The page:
you call me an angel; but sinning is my hobby - “I have an amazing mother, but when I was growing...

23. Ohio.
Extreme nerd.
I ship every-goddamn-one/thing.

 

“I have an amazing mother, but when I was growing up she didn’t  always have a  tremendous amount of material resources at her disposal.  We were on welfare and  very poor for some time and we were homeless for  a while. When I was eleven,  we were taken in by [friends who let us  live on their] farm for several  months. They were unbelievably generous  with us. They gave us essentially  room and board for months because  they knew we didn’t have a place to go, and  they enabled us to feel  like we weren’t a burden there, by allowing me to work  on the farm and  to earn my keep. Of course at eleven, I was completely useless  and  probably more in the way than anything, but it was just like an  extension of  their kind act to allow me to think that I wasn’t a burden  there, and so I would  go out in the field and transplant leeks and  rake hay into rows and things like  that. It’s something that has stuck  with me and there are other incidences in my  childhood that have stuck  with me, you know, a woman that gave my mother $100  when I was six so  that she could buy me and my brother Christmas presents that  year. I  didn’t even know who she was, it was just this really generous act that   made a huge difference in these small children’s’ lives and to my  mother as well. 
“Thirty years later I still remember that, and it still impacts on  how I  behave, not always … (laughs), but when it comes to my mind  it affects how I  behave and I think that that is kind of what I am  getting at. It can  be infectious and exponential. I mean, I probably  wouldn’t be trying to do this  random acts project if somebody hadn’t  demonstrated that kind of kindness to me  when I was young and likewise  people who receive, who are the recipients of the  random acts that we  do now, will probably carry on that tradition later.”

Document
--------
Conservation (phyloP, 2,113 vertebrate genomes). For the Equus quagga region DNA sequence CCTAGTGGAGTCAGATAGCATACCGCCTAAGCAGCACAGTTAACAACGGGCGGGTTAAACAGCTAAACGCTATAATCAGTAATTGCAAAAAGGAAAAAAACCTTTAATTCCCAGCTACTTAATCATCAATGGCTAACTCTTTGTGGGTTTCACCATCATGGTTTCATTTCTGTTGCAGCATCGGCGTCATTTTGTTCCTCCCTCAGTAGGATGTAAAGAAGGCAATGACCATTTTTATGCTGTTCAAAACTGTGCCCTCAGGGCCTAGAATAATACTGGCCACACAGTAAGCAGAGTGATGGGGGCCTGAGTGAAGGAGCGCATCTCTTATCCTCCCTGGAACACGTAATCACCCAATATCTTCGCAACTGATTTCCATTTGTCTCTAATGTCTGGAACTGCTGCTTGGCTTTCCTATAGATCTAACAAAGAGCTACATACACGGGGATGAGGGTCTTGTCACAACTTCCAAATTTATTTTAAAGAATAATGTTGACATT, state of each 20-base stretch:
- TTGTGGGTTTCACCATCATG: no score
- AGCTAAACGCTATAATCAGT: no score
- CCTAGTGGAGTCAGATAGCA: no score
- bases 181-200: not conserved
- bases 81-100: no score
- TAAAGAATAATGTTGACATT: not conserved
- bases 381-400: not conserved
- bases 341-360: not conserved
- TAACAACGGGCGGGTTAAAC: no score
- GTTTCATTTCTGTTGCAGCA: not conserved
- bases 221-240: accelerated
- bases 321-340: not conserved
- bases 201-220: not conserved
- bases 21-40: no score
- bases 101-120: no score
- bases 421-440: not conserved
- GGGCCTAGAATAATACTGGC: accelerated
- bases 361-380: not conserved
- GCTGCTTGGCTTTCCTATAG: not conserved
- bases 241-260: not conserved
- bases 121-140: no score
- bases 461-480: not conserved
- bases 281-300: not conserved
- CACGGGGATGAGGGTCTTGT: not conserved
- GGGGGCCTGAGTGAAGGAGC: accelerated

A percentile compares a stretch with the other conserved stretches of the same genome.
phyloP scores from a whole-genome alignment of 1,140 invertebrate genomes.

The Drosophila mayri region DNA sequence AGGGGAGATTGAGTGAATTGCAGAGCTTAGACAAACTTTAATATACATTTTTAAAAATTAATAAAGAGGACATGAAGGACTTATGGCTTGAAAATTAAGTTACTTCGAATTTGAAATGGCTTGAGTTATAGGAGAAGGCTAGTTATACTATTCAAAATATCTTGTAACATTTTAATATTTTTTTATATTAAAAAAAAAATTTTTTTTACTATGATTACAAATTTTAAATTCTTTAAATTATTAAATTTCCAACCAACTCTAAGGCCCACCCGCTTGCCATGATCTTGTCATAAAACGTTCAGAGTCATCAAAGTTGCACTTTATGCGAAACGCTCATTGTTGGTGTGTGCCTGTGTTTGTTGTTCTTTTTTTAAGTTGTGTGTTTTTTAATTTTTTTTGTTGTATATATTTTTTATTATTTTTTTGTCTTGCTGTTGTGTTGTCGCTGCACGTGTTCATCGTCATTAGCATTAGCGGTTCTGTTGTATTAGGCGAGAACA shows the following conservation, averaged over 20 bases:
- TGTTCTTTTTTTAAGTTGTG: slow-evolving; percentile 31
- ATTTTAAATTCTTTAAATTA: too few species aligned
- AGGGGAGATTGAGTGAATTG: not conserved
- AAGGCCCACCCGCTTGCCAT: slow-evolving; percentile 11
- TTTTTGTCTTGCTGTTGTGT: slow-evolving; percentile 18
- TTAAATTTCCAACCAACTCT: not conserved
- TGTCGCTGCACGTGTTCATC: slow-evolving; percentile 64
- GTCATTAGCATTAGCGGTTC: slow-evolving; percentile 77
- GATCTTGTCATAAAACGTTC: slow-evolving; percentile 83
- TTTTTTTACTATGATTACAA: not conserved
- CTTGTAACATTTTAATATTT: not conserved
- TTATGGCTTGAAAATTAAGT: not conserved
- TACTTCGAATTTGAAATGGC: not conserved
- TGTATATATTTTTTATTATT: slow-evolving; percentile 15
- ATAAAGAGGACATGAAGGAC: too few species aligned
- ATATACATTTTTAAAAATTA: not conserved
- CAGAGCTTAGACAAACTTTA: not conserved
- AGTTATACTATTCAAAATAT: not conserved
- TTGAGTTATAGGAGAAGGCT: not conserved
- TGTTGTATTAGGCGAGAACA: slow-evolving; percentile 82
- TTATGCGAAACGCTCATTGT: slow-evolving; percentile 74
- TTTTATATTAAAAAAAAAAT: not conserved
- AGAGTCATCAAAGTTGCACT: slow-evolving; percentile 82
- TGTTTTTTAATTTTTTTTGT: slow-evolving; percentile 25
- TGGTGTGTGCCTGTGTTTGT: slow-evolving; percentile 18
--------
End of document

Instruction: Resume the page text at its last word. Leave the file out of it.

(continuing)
-Misha Collins.
——

He truly is a hero.

“I have an amazing mother, but when I was growing up she didn’t always have a tremendous amount of material resources at her disposal. We were on welfare and very poor for some time and we were homeless for a while. When I was eleven, we were taken in by [friends who let us live on their] farm for several months. They were unbelievably generous with us. They gave us essentially room and board for months because they knew we didn’t have a place to go, and they enabled us to feel like we weren’t a burden there, by allowing me to work on the farm and to earn my keep. Of course at eleven, I was completely useless and probably more in the way than anything, but it was just like an extension of their kind act to allow me to think that I wasn’t a burden there, and so I would go out in the field and transplant leeks and rake hay into rows and things like that. It’s something that has stuck with me and there are other incidences in my childhood that have stuck with me, you know, a woman that gave my mother $100 when I was six so that she could buy me and my brother Christmas presents that year. I didn’t even know who she was, it was just this really generous act that made a huge difference in these small children’s’ lives and to my mother as well.

“Thirty years later I still remember that, and it still impacts on how I behave, not always … (laughs), but when it comes to my mind it affects how I behave and I think that that is kind of what I am getting at. It can be infectious and exponential. I mean, I probably wouldn’t be trying to do this random acts project if somebody hadn’t demonstrated that kind of kindness to me when I was young and likewise people who receive, who are the recipients of the random acts that we do now, will probably carry on that tradition later.”

-Misha Collins.

——

He truly is a hero.

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